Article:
Friday, June 16, 2017

All Rounds Done, Part One

Just like that, it was done. The Stanley Cup Final was suddenly over and the Pittsburgh Penguins were once again the champs.

Below are some thoughts about the 2017 SCF now that it has come to an end, and rather than do one post I will do two: This one focuses on the Nashville Predators who came up short, and the next will focus on the Penguins who came up big.

The Whistle
First, let's put to bed the matter of "the whistle," since it has been subjected to vitriol not just from Predators fans but from the unfathomably large population of Pittsburgh haters that lives from coast to coast.

A minute into the second period of the decisive Game Six, with the score tied at zero, Filip Forsberg fired a shot that Matt Murray stopped. From the spot where referee Kevin Pollock was watching, Murray appeared to have also caught it. Unable to see the puck, Pollock did what refs are supposed to do when it's not in the net and they can't see it in the crease: He blew the play dead.

It's almost certain that Pollock thought Murray was holding the puck, but he wasn't. Murray was turned almost perpendicular to the goal line, and the puck landed on the other side of his frame so that his own body blocked it from Pollock's view. Nashville's Colton Sissons saw it sitting there and managed to make a move and jab it home -- but not until an instant after the whistle sounded, and thus there was no goal.

To recap: The call was in keeping with the rules and therefore was not wrong. But it still sucked, and royally so, because Pollock blew the whistle so quick. If I was reffing I would have spent more time looking for the puck before deciding I couldn't see it. I would have at least tried to get a view from another angle. However, none of that changes the fact that the call was per the rules.

Regardless, the main purpose of this segment is not to say that the call was legalistically correct; it is to point out that the call was not the reason Pittsburgh won and Nashville lost on Sunday. Pollock called the play dead with two-thirds of the game left to play, and then he and the rest of the officiating crew more than made up for it by allowing the Predators to ignore the rulebook for the rest of the night. The Predators, including sainted Pekka Rinne, committed many obvious penalties and literally were not called for even one of them.

Every single power play after Pollock's whistle (and even before it) belonged to the Preds, including a stint of 5-on-3 during the third, yet they barely generated any chances during all those golden gift-wrapped opportunities. Do I really need to point out that that is not how a champion performs when everything is on the line? A champion does what Pittsburgh did: Rise up and snuff out its opponent's chances. Hence, Pittsburgh is a champion and Nashville is not. Sounds harsh, is true.

A radio host here in Tampa who is extraordinarily knowledgeable about hockey, and who was openly rooting against the Penguins, moaned on Monday that the Preds "never recovered" from the blown-dead call. That sentiment has been echoed across the fruited plain. Here's my problem: A championship team is, by definition, a team that will not lose over one crap-luck call that happens when two-thirds of a game remains to be played -- especially when the overwhelming majority of calls throughout the game go for them rather than against them, and when they get four power plays and their opponent gets zero. Champions capitalize on at least one power play when the grail is in sight. Champions take the one crap-luck call and use it as gas to pour on their competitive fire, and as a result that fire burns so hot it scorches the earth and leads them away from defeat and straight to victory.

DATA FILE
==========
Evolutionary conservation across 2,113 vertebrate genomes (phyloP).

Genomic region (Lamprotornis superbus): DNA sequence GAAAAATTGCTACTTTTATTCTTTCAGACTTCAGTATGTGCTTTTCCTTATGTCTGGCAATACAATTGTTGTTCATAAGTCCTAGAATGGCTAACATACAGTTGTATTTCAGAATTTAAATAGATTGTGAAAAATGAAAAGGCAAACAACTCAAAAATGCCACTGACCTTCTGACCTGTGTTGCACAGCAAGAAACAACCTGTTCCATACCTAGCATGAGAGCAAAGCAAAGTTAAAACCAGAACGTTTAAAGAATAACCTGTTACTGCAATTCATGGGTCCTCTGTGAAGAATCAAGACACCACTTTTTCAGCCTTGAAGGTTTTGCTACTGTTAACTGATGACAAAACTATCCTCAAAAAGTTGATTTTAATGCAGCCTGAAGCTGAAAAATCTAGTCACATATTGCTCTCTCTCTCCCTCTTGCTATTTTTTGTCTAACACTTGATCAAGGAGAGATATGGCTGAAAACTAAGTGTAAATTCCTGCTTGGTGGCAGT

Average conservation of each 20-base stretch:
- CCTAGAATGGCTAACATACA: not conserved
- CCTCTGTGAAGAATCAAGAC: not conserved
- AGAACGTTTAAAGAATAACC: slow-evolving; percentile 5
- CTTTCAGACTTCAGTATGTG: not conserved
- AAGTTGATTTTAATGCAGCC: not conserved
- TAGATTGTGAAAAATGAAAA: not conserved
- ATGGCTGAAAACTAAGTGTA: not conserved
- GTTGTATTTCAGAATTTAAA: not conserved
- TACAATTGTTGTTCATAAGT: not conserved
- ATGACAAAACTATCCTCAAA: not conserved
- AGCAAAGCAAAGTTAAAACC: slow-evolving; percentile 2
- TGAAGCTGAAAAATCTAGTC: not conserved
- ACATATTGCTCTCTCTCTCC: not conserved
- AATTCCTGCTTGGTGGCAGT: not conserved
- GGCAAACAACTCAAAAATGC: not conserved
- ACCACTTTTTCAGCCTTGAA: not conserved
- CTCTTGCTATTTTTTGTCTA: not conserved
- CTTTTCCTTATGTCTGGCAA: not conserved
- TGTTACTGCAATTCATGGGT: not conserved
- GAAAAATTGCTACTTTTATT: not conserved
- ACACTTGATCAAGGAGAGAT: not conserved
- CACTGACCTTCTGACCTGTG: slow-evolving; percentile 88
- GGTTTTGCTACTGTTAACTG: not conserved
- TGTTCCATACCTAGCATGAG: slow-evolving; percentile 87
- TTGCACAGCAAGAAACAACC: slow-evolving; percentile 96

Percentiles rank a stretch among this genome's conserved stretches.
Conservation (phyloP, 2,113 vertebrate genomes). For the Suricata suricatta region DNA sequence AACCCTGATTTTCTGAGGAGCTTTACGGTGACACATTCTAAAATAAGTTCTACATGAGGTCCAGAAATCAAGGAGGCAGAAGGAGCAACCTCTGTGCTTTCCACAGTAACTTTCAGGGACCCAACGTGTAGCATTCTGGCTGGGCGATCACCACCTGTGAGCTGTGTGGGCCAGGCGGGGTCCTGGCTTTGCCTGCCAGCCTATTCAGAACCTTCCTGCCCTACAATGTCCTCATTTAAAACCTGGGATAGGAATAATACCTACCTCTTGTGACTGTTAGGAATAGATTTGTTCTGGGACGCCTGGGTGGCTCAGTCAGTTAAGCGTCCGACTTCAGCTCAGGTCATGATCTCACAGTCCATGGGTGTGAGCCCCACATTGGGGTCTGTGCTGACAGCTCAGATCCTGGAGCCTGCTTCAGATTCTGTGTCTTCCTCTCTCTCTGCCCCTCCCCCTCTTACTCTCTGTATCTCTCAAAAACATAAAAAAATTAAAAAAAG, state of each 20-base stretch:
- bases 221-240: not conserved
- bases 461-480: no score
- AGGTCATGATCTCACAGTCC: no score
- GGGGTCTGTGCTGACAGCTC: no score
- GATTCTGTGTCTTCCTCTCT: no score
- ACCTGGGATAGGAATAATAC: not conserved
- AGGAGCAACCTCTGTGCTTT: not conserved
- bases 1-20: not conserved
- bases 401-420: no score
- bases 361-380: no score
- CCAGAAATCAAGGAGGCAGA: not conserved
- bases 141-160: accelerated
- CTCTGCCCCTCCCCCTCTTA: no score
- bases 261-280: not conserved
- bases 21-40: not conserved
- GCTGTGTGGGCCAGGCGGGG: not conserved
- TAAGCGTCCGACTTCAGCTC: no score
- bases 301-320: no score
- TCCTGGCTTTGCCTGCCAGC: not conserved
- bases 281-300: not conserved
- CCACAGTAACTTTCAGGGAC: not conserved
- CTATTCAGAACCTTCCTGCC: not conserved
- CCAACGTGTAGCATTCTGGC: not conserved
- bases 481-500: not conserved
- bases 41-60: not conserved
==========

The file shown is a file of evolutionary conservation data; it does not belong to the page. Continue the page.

The '85 Bears, '99 Rams, Joe Montana 49'ers... 1980's Miami Hurricanes, 1990's Nebraska Cornhuskers, 2010 Auburn Tigers... 2002 Red Wings, Gretzky-Messier Oilers, LaFleur-Dryden Habs... Can you imagine any of those teams wilting and losing due to one shitty-but-not-wrong call not going their way? Of course not, because wilting and losing over spilled milk is the opposite of what champions do. Champions wipe up the milk and burn down the kitchen.

A team capable of getting derailed by a lone unfavorable call early in a contest is a team not capable of winning a championship -- at least not yet. I believe that even if Sissons's goal had stood, the Penguins would have found a way to win on Sunday. I suspect this series wasn't going to a seventh game no matter what, especially when you look at how the Penguins kept improving all the way from the beginning of Game One through the end of Game Six.

Which is not... take anything away from the Spring 2017 edition of the Nashville Predators. These Preds were a great group of guys supported by a great swath of fans, and they accomplished a lot and I loved watching them play. Their future is bright and they may yet get to drink from the Cup.

They and their fans should realize that before the Gretzky-Messier Oilers became the dynasty remembered for winning five Cups in seven years, they reached the SCF and got swept by a New York Islanders squad that had won the three previous Cups. Sure, the Oilers were overflowing with Hall of Fame talent in 1983, but those future Hall of Famers needed to have their asses handed to them by champions in order to learn how to become champions themselves.

The 1993-94 Red Wings had the best record in the Western Conference, but got bounced in the first round of the playoffs by bottom-seeded San Jose... The following year they had the best record in the entire NHL, only to get swept in the SCF by fifth-seeded New Jersey... And the year after that they had the best record in NHL history, yet failed to even make it to the SCF because they fell in the third round to eventual champ Colorado... It was not until the year after that, in their fourth kick at the can, that those Wings finally broke through and won it all -- and today, all anyone remembers about that era is that the Wings won back to back Cups in '97 and '98 and three Cups in the five calendar years from June '97 through June '02.